When the film was finally released in American theaters in November 1984, after the film rights had been traded several times, it was dramatically shortened from 20 minutes to 105 minutes. This cut really didn’t sit well with anyone, and the film quickly fizzled at the box office. Rather than racking up hate, we should take a look at what went right with the movie. First of all, Helen Slater‘s lead performance is never to be decried. While the character is written to be a bit naive as she gets used to the Earth, Slater imbues Kara with an enduring sweetness and magnetism that keeps you transfixed every time she’s on screen. . When she works her way into the local girls’ school, she conveniently becomes roommates with Lucy Lane (Maureen Teefy), Lois’ younger sister. The forced fan-service is a bit too much, but their dynamic is one of the best parts of the film.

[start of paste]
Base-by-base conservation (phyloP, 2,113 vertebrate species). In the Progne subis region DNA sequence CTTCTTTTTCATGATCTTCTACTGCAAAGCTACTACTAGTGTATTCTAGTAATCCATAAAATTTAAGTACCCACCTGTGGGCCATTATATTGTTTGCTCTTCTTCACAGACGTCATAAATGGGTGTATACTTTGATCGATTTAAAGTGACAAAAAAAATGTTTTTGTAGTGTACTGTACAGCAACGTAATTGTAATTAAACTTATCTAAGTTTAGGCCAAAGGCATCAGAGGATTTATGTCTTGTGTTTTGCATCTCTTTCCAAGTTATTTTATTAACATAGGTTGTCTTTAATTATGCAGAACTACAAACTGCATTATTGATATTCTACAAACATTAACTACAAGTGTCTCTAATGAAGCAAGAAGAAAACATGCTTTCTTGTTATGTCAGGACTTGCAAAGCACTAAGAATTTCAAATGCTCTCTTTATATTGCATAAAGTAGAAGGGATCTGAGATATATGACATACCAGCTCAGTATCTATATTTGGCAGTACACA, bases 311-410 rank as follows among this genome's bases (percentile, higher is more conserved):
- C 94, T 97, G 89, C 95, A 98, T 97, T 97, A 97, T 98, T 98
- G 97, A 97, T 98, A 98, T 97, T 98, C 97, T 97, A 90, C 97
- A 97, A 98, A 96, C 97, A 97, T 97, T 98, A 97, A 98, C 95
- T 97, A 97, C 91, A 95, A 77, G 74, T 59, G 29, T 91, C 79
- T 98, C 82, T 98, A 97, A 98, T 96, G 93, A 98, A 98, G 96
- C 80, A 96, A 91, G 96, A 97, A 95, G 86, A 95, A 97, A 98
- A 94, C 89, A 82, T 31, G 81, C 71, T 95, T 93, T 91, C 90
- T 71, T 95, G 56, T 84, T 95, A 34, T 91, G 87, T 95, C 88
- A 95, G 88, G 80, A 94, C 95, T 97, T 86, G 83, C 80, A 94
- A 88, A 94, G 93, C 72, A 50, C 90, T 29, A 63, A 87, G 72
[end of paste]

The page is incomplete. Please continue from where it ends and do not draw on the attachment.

As controversial as it may seem, the other pearl of this film is Faye Dunaway (Network) as Selena, a power-hungry wannabe witch who discovers true power when she encounters the otherworldly object that Kara has come to Earth to retrieve. To be clear, Selena’s storyline is very silly and harrowing, but Dunaway’s performance, unjustly nominated for a Razzie, is far from a problem. Selena’s motivations are regressive and ultimately don’t go much beyond trying to capture the heart of a dumb gardener who is more transfixed by Kara (who in this story is pretending to be a schoolgirl, but we choose to don’t dwell too much on that). Dunaway knows the gear isn’t great, and this camp queen has known since Dear Mum that entertaining the public is the number one goal. Kara is a character who needs to be somewhat stoic and light-hearted, so it’s up to Dunaway to give this movie some momentum. She’s what you need to make your friends say, “Oh my god, you gotta see super girl.” Everyone fades into the background except for Kara due to lack of enthusiasm from everyone involved.